Hartford tower floors will lay vacant without help
April 24, 2006
By MATTHEW L. BROWN, Hartford Business Journal Writer
Just three weeks after paying nearly $13 million for Hartford’s 777 Main St. office tower, developer Michael Grunberg now says he needs state and local help to fund a $10 million parking garage expansion — or else.
Grunberg, who also owns the 280 Trumbull Street office building, complained at a Real Estate Finance Association meeting at the Hilton Hartford last week that the lack of adequate parking downtown is threatening to stifle the city’s economic comeback.
That comment came as the principal of New York City-based Grunberg Realty was approaching the Capital City Economic Development Authority (CCEDA) asking for a $3.8 million subsidy to build a 500-car garage and retail center adjacent to his Main Street property.
Grunberg said that, without the subsidy, he cannot economically build the garage, and that would result in “the continued stagnation of the building and area with a decreasing commercial base.”
The office tower currently serves as Connecticut headquarters for Bank of America, which leases 51 percent of the building. Other tenants lease another 8 percent, according to Grunberg’s announcement when he purchased the building at the end of March. He made no mention of the other tenants in his letter last week to the CCEDA.
The 26-story, 360,000 square-foot office tower includes a 200-car above-ground garage, but Bank of America controls 150 of those spaces.
“There are only 50 parking spaces available for use by other retail tenants, visitors and transient parkers,” Grunberg argued to CCEDA. “This leaves a major [Central Business District] building 48 percent vacant. The lack of available parking has a negative impact on our ability to fill the vacant portions...Without additional parking it will be impossible to attract new commercial tenants to the building.”
The developer said he is exploring the feasibility of converting the remaining commercial space in the building to residential condominiums. “In either case, there is insufficient parking for new tenants, visitors to the building and the immediate and existing population surrounding 777 Main,” he asserted.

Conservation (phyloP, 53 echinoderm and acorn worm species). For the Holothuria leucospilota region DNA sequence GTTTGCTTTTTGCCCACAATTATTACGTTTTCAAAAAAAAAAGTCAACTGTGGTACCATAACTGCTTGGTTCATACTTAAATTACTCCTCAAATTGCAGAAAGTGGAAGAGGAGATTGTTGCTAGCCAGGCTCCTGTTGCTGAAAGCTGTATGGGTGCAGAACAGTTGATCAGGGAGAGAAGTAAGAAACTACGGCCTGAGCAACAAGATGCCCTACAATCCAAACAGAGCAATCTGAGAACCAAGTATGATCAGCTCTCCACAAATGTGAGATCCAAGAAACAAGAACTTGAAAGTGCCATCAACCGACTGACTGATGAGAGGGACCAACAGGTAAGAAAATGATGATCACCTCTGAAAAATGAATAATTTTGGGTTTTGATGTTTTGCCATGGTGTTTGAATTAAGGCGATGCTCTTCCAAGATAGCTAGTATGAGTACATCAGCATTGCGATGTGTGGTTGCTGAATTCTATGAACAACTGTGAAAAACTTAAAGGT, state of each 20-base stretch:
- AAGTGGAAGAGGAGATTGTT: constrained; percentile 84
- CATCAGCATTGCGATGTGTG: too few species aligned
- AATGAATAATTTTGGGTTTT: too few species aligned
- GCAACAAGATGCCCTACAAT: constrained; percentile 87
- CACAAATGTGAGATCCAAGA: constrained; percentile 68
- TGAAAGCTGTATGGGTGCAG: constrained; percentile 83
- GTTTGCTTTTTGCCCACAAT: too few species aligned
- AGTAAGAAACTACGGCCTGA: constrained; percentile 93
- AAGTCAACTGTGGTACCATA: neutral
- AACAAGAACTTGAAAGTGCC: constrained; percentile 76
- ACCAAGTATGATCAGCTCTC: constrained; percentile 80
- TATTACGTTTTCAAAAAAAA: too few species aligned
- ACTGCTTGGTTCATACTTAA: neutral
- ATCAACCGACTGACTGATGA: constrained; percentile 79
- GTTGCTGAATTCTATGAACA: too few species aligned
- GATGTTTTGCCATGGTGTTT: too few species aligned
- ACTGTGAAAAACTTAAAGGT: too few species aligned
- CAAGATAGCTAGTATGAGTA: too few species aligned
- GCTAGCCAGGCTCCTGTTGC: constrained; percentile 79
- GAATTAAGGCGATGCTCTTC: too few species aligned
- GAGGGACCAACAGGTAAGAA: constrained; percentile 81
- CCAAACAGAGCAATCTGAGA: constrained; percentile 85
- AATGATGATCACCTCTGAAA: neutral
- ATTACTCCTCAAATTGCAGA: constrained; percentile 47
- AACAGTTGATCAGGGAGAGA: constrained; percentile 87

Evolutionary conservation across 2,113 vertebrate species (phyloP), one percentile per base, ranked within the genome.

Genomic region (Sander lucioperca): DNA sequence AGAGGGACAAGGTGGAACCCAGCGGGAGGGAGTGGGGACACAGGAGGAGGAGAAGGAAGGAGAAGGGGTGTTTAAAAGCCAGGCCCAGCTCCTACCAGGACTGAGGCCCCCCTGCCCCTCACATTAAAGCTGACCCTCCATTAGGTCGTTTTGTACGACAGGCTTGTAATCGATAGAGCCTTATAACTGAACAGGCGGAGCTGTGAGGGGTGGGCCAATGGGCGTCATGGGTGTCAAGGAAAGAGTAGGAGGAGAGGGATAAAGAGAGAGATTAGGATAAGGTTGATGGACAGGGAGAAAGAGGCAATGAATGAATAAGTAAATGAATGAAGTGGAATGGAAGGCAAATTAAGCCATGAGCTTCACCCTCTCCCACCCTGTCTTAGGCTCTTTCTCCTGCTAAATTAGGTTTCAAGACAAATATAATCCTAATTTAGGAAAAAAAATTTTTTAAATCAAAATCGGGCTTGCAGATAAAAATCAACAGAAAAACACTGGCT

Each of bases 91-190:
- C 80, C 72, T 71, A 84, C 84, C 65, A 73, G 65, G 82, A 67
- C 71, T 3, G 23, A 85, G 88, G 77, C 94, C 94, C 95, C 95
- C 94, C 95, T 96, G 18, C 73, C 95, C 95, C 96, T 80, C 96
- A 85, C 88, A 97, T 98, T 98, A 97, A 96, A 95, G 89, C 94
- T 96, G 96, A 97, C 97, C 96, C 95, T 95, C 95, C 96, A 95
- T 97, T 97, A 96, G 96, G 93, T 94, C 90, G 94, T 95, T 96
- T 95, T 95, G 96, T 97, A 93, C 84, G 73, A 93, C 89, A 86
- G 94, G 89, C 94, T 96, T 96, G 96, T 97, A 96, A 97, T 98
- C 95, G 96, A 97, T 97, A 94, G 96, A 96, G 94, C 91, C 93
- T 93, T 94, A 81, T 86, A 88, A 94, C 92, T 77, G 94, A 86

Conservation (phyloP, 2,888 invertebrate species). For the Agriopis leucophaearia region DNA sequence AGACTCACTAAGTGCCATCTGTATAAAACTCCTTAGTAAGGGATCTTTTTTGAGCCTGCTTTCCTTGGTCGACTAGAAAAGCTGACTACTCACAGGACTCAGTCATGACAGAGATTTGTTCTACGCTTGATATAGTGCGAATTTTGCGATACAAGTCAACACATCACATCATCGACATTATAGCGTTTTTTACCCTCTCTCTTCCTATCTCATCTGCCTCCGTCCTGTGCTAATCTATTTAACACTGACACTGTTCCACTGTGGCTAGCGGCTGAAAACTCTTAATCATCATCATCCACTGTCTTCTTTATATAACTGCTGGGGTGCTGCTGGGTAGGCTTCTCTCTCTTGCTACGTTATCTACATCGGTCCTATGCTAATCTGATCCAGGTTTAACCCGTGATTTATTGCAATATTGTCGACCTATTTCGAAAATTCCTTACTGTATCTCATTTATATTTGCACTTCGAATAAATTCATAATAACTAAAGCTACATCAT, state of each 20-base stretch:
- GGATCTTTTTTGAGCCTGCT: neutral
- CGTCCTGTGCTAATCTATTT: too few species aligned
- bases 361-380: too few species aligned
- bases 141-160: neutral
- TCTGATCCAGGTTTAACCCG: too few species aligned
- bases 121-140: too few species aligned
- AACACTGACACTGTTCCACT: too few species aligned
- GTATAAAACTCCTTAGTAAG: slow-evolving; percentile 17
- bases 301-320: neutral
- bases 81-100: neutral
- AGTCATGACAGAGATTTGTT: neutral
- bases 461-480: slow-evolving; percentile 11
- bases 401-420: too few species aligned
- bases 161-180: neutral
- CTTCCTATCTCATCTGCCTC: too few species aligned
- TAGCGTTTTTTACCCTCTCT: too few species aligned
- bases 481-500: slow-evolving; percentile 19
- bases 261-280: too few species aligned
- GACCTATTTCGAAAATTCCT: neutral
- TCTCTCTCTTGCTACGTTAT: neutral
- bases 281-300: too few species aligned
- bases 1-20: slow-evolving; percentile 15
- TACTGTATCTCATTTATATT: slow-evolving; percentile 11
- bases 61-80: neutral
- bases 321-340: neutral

In an interview, Grunberg said the state should be willing to provide “what they’ve picked up with other projects” downtown.
Grunberg asserts that his proposal will not only benefit his ability to lease the vacant portion of his office tower, but other area landlords and retailers as well.
“CCEDA claims they only have $3.8 million in their kitty for parking right now. Maybe, we can get some more,” Grunberg said.
The point, Grunberg said, is that more parking should be built “where it’s needed most.”
“I’m providing the land, and all the benefits to the surrounding area,” Grunberg said. He said the development could also include retail space. “It’s more of what Eddie [Perez, mayor of Hartford] wants. It’s more of what the state wants. I’m willing to contribute. I’ve already made an all-cash investment in the double-digit millions, and I’m willing to contribute more, but it all depends on what I’m going to get.”
Grunberg said he stands by the wisdom of his purchase, even if he can’t get the additional parking subsidy.
The expansion would be built, Grunberg said, beneath the existing garage behind the Bank of America building.
Grunberg said he hasn’t submitted plans for the garage with the city’s planning office. “Why go further than to see if I can get some money?” he asked. “I have not gone forward with any proposal to see if I can get any permits or anything.”
It also remains to be seen if either the bank or the state has any interest in the construction of a downtown parking facility. “They’re the ones who would make the investment,” Grunberg said.
Multiple calls to CCEDA seeking comment were not returned.